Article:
In a stable political environment since independence in 1968, Mauritius transformed itself from a low-income country dependent on sugar into an upper-middle-income country with growing wealth creation from financial services, tourism, and other service sectors (World Bank, 2017). But consistently strong economic growth in the 1990s and 2000s has slowed in recent years, reflected in a drop in gross domestic product growth from almost 8% in 2000 to 3.8% in 2016, fueling intense debate about whether Mauritius is caught in the “middle-income trap” (Economist Intelligence Unit, 2015; Financial Times, 2016).
Results of the latest Afrobarometer survey show a very mixed public outlook on life in Mauritius. Although more citizens than in 2014 describe their living conditions and their country’s economy as good, substantial proportions see the country as “going in the wrong direction” and economic conditions as bad and likely to get worse.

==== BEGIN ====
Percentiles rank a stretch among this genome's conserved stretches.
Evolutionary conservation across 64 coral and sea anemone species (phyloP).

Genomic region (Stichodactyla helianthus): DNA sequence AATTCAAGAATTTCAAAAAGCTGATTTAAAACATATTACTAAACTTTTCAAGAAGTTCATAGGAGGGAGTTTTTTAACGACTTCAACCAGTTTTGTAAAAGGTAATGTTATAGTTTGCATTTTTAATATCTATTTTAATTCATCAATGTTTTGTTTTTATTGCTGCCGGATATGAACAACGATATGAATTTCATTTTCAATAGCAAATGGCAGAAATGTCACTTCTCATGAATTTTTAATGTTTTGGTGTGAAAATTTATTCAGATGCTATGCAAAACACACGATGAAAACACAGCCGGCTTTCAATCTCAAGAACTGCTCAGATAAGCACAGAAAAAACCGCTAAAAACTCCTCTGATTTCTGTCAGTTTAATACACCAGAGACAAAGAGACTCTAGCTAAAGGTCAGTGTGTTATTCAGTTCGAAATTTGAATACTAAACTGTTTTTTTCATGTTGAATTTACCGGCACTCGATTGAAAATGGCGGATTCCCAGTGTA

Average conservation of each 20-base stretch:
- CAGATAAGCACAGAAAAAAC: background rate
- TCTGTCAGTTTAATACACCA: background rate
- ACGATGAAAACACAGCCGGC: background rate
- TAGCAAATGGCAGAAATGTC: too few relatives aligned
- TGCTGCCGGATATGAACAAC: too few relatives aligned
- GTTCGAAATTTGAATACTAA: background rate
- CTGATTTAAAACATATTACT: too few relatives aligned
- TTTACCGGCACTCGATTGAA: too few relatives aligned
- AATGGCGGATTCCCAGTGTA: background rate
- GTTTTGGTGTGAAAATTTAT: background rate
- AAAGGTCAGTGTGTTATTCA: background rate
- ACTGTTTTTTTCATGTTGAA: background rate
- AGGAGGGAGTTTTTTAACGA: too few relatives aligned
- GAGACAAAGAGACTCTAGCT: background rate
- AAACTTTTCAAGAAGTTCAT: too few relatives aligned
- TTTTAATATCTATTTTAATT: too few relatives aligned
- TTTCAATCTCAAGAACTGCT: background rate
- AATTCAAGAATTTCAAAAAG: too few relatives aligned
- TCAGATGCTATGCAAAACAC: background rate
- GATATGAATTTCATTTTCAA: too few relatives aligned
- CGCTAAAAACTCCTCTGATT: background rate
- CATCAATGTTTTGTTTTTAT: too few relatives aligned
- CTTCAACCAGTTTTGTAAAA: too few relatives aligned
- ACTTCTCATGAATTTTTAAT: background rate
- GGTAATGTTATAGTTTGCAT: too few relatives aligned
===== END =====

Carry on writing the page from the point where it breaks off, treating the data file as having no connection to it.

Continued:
While economic issues dominate the list of Mauritians’ foremost concerns, they also see crime as a priority problem. Survey findings suggest that citizens feel somewhat less safe in their homes and neighbourhoods than they did in 2014, but that experience of crime remains low.